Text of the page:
Microsoft is developing a chip designed specifically for artificial intelligence processing. A version of its Holographic Processing Unit, used for its HoloLens headset, the new chip will be integrated with the next version of HoloLens, to be launched at an as-of-yet undetermined date. Microsoft isn’t alone in taking chip manufacturing in-house, especially with regards to AI processing. Apple’s iPhone prototypes include the company’s AI-specific chip, and Google is working on its own second-generation AI chip.
According to Bloomberg, “this is one of the few times Microsoft is playing all roles (except manufacturing) in developing a new processor.” The reason tech companies are developing their own chips is to assure a “lightning fast and seamless” experience, especially as it relates to AI’s multitasking requirements.
“The consumer is going to expect to have almost no lag and to do real-time processing,” said Tirias Research analyst Jim McGregor, who predicts that every device will have built-in AI by 2025. “For an autonomous car, you can’t afford the time to send it back to the cloud to make the decisions to avoid the crash, to avoid hitting a person. The amount of data coming out of autonomous vehicles is tremendous you can’t send all of that to the cloud.”
Due to this trend, traditional chip manufacturers such as Intel are “facing real competition for the first time in over a decade,” mainly because the general-purpose chips used for servers and PCs “aren’t designed to rapidly process multiple things at once, a requirement for AI software.”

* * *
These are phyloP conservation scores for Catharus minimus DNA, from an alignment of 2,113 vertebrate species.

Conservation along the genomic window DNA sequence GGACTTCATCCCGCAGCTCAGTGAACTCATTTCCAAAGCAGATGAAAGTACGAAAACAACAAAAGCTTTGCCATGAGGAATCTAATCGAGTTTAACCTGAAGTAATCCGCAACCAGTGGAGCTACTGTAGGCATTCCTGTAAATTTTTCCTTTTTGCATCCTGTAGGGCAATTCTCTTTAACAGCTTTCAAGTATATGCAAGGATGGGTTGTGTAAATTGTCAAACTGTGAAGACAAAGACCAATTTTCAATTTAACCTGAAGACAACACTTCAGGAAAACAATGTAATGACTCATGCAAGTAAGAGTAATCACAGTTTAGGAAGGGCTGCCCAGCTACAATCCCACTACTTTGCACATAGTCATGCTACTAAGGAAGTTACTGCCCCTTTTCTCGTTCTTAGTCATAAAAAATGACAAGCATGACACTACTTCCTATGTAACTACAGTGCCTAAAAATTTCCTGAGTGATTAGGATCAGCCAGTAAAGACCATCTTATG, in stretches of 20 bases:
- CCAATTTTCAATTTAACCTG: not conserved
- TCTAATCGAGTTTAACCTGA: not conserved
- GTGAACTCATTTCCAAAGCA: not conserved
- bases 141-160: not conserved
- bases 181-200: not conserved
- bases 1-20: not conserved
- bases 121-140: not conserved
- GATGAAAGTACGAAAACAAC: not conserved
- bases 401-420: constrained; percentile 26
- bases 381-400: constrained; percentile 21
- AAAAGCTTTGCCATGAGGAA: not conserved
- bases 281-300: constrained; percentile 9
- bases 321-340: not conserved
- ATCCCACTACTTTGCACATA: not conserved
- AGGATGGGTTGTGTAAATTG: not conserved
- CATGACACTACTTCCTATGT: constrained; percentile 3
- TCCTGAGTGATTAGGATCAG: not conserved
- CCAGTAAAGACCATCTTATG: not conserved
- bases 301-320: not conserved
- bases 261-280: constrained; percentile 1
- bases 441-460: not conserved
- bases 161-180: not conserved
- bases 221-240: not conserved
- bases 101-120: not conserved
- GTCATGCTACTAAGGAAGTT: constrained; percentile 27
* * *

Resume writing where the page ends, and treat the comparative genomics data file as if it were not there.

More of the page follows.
The AI-specific chip isn’t the first foray into chip-making for Microsoft, which built a motion-tracking processor for Xbox Kinect and another customizable chip to compete in cloud services. The company buys its chips from an Intel subsidiary, Altera, and then uses software to create the final result.
Last year, to show off its power, “Microsoft used thousands of these chips at once to translate all of English Wikipedia into Spanish — 3 billion words across five million articles — in less than a tenth of a second.”
Microsoft’s next step will be to debut a service sometime in 2018 that will “let its cloud customers use these chips to speed up their own AI tasks.” Microsoft Research distinguished engineer Doug Burger said the company’s “aspiration is to be the No. 1 AI cloud,” and, as Microsoft chief technology officer Kevin Scott said, “We really do need custom silicon to help power some of the scenarios and applications that we are building.”
Microsoft’s Next HoloLens Headset Will Come With Built-in Artificial Intelligence, Variety, 7/24/17